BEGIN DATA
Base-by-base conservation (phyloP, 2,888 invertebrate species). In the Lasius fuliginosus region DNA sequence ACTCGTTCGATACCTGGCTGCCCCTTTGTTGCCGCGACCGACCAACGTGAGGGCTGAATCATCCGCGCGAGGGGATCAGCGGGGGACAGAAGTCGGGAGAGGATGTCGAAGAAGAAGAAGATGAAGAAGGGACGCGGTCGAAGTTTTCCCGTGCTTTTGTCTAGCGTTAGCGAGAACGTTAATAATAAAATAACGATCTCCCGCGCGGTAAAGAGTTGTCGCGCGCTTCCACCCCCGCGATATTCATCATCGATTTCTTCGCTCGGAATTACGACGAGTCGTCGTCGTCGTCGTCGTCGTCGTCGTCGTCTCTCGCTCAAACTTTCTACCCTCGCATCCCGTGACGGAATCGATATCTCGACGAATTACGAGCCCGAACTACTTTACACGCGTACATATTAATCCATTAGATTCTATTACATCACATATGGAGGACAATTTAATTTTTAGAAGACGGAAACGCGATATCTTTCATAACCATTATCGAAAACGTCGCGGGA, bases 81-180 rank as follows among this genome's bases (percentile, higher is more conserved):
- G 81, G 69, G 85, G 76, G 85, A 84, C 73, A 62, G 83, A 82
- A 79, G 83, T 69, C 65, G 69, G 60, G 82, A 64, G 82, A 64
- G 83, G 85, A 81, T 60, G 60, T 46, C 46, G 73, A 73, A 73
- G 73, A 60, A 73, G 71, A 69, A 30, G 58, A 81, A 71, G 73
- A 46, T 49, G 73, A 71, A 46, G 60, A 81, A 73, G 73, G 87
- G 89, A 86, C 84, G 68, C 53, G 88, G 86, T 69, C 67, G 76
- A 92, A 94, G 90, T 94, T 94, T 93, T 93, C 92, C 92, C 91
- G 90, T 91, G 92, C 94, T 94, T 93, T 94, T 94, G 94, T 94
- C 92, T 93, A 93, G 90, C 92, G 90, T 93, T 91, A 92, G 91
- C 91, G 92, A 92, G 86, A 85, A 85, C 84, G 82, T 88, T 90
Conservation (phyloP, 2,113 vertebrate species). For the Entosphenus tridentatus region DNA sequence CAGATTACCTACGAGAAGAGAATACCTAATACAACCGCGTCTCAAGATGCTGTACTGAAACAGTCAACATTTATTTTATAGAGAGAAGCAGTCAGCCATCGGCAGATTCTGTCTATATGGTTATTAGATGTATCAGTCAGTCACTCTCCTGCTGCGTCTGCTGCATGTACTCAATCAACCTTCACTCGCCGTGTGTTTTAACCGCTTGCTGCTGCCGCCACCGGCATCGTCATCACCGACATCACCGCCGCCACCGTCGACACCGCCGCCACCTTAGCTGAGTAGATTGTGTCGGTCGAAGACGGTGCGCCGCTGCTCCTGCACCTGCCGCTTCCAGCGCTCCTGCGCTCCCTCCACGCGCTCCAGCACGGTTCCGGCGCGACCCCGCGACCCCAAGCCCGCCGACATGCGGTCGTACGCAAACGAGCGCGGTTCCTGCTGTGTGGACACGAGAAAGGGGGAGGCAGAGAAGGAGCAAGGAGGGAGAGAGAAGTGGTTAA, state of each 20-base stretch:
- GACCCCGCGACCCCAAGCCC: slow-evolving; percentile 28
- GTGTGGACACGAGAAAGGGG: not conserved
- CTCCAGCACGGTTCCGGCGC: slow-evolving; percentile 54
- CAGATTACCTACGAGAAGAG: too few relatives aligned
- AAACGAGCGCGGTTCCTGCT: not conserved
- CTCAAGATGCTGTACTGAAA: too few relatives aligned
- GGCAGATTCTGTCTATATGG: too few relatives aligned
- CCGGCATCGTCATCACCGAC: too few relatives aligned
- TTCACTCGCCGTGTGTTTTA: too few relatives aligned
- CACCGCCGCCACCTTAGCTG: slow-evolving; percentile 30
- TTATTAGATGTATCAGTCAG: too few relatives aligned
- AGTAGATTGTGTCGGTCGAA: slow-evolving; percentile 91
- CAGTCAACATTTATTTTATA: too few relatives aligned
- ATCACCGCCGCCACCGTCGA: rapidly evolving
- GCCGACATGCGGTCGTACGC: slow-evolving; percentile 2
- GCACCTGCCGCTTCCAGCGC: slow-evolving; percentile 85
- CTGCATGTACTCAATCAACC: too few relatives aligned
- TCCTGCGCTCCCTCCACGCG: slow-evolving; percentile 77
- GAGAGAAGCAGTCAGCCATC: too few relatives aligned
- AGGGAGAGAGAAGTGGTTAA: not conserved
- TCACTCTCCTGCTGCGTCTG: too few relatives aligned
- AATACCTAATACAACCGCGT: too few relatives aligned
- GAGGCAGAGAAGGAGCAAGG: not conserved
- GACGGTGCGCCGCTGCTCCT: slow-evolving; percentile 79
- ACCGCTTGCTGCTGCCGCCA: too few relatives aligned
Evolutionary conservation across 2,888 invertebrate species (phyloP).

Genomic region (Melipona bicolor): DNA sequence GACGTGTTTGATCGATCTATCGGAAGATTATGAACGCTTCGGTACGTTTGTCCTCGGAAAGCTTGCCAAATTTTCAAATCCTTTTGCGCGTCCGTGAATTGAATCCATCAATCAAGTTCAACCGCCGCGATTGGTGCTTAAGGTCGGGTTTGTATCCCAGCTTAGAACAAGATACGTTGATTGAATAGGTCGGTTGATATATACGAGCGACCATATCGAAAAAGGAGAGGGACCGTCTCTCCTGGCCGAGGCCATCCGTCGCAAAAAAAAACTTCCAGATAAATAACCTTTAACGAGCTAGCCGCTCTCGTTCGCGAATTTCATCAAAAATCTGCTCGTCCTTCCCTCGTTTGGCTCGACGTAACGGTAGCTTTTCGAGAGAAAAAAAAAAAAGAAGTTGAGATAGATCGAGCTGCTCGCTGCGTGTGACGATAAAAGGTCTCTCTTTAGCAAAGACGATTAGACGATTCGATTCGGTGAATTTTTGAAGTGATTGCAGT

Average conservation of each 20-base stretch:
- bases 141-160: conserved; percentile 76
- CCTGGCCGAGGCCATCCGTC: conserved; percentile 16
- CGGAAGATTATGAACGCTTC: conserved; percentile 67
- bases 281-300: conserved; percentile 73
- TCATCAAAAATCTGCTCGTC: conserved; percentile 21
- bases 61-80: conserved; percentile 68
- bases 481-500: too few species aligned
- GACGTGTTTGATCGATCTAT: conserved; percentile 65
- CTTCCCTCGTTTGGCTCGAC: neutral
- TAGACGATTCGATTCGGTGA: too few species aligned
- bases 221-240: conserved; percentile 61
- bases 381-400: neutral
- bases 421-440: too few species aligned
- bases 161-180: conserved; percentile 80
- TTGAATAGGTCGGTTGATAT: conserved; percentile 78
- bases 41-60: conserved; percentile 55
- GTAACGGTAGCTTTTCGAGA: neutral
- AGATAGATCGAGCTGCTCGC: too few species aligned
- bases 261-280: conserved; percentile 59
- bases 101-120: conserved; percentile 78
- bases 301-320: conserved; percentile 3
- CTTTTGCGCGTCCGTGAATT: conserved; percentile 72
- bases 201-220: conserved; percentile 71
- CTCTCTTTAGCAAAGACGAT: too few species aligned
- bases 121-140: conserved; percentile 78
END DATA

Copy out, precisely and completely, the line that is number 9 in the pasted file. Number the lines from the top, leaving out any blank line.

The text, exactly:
- G 90, T 91, G 92, C 94, T 94, T 93, T 94, T 94, G 94, T 94